In the Wakayama area of Kii Peninsula, there are a number of ancient walking trails which are collectively known as the Kumano Kodo. Traversing mountains, passing through lushly forested gulleys and crossing racing rivers, you’ll see some of the most spectacular nature Japan has to offer. But enjoying nature is just a side benefit. This area is deeply spiritual and is steeped in history. For more than a thousand years pilgrims have used these trails to reach the three Grand Shrines of Kumano: Kumano Hongū Taisha, Kumano Nachi Taisha and Kumano Hayatama Taisha (source wikipedia).
We love being close to nature so took a couple of days off work during rainy season (July 2019) to visit the Kumano Kodo. Here is our account of the trip.
My travel companion joined me from Tokyo so my first stop was Kansai Airport to pick her up. From there we got directly onto the ‘Hanwa Highway’ which is the direct route to Wakayama and the Kii Peninsula. It’s an easy drive of about an hour and a half to Nanki Tanabe Interchange which is where we left the highway.
Are you planning to drive in Japan? Here are a few things to remember:
- the speed limit on the highways is a maximum of 80km per hour but on rainy or windy days it can be reduced to 60km per hour, this is indicated by round electronic signs reading 60 or 80. You might not see many police cars or speed cameras but this highway is patrolled by unmarked vehicles and hidden cameras so for your safety and to avoid a ticket, stick to the limit.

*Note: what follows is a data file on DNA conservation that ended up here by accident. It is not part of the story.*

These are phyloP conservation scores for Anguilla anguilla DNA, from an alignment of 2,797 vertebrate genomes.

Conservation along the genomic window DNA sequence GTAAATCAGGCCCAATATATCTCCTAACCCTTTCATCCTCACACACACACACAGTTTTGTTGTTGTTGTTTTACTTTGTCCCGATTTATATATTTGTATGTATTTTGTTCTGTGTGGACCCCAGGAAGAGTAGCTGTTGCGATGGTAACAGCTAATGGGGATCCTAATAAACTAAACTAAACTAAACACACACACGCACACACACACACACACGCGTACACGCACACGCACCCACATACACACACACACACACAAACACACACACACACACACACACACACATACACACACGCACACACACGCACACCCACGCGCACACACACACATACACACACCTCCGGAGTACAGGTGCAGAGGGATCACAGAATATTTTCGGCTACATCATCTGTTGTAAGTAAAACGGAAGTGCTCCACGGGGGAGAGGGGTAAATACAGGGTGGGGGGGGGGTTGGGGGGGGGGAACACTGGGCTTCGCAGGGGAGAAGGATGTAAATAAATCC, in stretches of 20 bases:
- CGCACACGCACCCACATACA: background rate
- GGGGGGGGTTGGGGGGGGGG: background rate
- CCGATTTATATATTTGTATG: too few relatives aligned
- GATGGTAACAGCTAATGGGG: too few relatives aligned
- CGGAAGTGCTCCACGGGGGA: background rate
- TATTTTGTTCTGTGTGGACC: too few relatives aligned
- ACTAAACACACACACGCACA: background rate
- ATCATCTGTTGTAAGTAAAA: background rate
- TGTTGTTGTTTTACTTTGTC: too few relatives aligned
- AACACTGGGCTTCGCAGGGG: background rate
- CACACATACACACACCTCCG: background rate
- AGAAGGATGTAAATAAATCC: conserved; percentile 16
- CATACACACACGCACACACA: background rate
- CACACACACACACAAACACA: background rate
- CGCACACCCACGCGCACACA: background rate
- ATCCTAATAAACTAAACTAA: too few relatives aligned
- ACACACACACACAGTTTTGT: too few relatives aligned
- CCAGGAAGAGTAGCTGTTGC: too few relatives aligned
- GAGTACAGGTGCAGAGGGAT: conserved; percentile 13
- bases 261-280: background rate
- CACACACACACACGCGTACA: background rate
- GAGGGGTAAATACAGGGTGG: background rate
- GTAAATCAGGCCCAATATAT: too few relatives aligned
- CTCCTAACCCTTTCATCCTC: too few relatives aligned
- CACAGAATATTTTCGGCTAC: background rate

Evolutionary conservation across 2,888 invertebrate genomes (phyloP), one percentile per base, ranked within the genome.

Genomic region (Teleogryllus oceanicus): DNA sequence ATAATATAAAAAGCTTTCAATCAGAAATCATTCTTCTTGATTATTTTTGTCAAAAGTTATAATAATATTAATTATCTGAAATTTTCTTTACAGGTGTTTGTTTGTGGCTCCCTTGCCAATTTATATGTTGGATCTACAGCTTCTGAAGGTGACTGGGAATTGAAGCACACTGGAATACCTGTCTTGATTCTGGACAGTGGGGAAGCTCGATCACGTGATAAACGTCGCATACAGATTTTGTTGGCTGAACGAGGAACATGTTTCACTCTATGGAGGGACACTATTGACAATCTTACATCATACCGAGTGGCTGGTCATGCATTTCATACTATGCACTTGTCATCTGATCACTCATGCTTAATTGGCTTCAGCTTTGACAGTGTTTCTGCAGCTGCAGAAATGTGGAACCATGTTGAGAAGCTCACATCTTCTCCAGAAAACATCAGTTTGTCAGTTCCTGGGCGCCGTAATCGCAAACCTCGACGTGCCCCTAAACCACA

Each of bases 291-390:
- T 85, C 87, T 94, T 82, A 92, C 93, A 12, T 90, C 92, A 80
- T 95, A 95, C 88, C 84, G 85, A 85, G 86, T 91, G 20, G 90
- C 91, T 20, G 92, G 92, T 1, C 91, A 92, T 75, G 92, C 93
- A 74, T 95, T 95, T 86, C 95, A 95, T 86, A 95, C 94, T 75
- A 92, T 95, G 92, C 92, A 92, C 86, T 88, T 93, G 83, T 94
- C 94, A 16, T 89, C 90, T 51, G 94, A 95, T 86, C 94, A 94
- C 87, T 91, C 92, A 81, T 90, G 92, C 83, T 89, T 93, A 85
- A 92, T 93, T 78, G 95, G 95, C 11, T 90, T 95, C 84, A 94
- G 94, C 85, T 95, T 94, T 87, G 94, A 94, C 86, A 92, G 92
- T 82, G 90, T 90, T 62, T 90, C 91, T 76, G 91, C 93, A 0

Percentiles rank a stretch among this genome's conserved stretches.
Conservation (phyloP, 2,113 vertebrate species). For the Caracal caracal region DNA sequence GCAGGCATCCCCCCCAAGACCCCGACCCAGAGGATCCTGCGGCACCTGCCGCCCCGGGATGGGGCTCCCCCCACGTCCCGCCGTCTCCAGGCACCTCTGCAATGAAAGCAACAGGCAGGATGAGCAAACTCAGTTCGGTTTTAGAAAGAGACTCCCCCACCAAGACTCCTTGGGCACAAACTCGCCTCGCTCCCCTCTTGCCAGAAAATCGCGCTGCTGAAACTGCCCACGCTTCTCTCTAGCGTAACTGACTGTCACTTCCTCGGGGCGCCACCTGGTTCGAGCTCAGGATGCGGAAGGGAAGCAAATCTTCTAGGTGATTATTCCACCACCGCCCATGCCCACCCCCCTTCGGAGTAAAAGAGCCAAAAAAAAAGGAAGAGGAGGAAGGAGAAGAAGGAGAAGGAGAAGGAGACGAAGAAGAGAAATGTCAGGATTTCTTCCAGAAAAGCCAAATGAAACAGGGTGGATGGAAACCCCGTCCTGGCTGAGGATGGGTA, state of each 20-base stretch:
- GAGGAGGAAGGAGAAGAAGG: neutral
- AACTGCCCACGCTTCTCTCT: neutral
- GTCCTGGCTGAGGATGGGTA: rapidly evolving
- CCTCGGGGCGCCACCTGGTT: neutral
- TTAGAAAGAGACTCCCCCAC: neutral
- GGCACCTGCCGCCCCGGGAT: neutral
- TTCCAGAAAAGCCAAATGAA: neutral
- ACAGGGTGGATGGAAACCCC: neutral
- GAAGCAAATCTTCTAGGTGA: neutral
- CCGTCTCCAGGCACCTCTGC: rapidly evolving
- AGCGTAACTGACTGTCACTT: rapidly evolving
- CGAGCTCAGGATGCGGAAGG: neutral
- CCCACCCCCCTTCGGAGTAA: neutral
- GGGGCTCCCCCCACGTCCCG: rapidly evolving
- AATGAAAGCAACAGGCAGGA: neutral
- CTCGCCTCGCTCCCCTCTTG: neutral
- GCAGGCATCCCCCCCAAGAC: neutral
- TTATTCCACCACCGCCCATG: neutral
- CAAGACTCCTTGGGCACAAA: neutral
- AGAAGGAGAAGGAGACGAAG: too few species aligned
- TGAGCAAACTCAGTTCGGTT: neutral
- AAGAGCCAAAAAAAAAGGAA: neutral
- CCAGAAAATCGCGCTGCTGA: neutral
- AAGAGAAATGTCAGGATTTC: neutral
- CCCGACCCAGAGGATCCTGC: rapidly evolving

- along the highway, you will encounter toll booths. If your car is fitted with an ETC machine you can drive through the electronic reader lane, usually purple signage. If you don’t have the machine you’ll need to go through the manual payment lane, indicated by a green light. You can pay using cash or credit card. The amount due will be displayed on a sign next to the toll booth after you hand over your ticket.
- toilet breaks and snack pitstops are possible at the many ‘rest areas’ which you can enter freely without having to exit the highway. Use these because you’ll save money by staying on the highway until your final destination.
We were booked to stay at a mountainside cottage which we had booked through AirBnB. It was raining heavily on and off all day so after a quick lunch at a local noodle place, we grabbed a few groceries and headed to our accommodation.
The purpose of our trip was not hiking given that it is rainy season. Landslides and flooded rivers are a real possibility at this time of year so rather than hike we simply planned some R&R. Our cottage was just perfect for that and I highly recommend it.
It has a hinoki clad bathroom with a view over the mountains! Gorgeous.
If you are planning to hike the Nakahechi Trail and are starting at Takijiri-oji then this cottage is a great location for that. Link to more info.